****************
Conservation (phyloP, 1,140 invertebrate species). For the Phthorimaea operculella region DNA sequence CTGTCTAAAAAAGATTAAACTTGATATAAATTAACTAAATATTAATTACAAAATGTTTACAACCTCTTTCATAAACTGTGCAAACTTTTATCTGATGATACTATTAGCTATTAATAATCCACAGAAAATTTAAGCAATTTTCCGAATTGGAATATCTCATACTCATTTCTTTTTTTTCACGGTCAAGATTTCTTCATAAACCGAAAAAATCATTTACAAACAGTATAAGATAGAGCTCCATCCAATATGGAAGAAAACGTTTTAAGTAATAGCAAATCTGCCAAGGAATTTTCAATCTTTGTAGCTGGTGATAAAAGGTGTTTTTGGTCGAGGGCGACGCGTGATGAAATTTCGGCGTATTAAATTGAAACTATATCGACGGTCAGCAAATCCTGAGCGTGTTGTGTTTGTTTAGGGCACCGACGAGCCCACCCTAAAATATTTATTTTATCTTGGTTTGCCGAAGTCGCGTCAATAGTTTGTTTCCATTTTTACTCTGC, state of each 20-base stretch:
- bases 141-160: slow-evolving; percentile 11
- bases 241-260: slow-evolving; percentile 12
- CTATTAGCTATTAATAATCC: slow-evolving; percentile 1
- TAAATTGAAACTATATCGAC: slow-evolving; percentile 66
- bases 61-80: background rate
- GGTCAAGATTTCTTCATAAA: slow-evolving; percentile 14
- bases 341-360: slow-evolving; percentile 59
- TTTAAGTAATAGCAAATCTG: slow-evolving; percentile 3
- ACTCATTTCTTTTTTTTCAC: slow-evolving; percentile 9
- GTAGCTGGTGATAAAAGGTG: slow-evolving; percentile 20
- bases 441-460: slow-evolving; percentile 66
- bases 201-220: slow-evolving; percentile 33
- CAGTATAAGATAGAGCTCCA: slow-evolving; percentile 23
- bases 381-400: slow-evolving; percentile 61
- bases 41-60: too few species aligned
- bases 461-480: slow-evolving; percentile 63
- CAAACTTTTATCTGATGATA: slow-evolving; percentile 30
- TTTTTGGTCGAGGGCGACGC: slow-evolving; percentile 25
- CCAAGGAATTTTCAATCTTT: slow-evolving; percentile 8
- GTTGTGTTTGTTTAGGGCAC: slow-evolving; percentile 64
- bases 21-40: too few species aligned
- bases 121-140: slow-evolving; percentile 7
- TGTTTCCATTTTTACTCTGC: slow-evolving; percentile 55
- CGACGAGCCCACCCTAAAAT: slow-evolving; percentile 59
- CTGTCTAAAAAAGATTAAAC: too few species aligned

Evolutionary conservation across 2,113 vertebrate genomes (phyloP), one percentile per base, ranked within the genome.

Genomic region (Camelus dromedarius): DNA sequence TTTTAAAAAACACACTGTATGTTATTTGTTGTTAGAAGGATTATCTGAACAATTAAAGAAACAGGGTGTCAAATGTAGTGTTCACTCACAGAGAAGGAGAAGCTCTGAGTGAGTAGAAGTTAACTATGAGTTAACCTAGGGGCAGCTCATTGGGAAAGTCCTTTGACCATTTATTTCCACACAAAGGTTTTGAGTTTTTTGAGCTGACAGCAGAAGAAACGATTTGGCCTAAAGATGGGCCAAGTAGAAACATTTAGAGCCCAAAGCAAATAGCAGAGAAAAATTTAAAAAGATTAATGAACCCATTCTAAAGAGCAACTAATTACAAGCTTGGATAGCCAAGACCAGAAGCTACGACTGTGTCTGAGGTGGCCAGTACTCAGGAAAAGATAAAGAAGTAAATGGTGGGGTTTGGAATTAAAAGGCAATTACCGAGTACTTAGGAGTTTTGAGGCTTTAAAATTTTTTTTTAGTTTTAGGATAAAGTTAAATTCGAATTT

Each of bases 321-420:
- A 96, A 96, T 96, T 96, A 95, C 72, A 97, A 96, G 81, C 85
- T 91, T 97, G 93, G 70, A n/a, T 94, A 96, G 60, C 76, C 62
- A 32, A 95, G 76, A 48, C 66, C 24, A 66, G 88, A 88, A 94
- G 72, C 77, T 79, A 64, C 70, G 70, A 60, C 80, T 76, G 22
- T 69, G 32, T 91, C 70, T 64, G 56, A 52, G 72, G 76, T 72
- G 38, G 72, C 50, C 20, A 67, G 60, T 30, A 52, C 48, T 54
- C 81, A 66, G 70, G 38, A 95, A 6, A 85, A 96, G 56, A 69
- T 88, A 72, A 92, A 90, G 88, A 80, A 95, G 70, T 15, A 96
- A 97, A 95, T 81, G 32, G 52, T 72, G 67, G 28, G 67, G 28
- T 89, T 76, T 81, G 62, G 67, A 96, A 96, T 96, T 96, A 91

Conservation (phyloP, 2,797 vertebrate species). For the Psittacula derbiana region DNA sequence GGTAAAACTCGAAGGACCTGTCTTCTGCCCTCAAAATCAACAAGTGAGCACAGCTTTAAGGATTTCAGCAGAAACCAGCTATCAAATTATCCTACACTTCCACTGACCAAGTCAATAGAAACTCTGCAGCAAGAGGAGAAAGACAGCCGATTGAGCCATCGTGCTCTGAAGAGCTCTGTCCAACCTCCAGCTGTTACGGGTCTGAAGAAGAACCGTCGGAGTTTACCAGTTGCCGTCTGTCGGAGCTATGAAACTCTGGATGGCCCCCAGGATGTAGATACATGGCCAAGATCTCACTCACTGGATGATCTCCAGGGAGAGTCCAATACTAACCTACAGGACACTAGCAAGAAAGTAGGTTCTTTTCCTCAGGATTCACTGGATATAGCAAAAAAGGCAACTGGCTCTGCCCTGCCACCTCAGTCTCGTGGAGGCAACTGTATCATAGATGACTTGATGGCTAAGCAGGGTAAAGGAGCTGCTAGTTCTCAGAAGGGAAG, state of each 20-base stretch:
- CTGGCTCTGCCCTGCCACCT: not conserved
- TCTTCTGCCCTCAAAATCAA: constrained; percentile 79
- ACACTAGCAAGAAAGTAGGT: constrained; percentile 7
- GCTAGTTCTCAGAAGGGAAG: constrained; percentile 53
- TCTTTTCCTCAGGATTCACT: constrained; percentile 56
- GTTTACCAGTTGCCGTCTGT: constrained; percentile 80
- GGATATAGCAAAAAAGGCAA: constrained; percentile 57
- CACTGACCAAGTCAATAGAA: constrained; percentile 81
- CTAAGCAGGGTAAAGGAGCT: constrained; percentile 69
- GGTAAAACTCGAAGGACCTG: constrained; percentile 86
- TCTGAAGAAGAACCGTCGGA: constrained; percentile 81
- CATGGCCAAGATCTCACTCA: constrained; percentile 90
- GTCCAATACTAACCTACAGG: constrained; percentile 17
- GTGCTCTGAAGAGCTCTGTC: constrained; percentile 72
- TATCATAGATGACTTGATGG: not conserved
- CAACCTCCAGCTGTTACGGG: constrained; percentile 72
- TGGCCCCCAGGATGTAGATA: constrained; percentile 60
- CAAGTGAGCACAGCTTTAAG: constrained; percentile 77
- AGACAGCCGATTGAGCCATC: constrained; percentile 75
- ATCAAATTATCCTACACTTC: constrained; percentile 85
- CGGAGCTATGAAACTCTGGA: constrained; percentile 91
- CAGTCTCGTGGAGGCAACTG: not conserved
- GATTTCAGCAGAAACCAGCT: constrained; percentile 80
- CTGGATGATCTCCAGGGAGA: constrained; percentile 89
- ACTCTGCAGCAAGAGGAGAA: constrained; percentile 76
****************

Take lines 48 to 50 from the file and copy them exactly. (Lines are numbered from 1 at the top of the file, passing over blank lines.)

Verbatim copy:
- CACTGACCAAGTCAATAGAA: constrained; percentile 81
- CTAAGCAGGGTAAAGGAGCT: constrained; percentile 69
- GGTAAAACTCGAAGGACCTG: constrained; percentile 86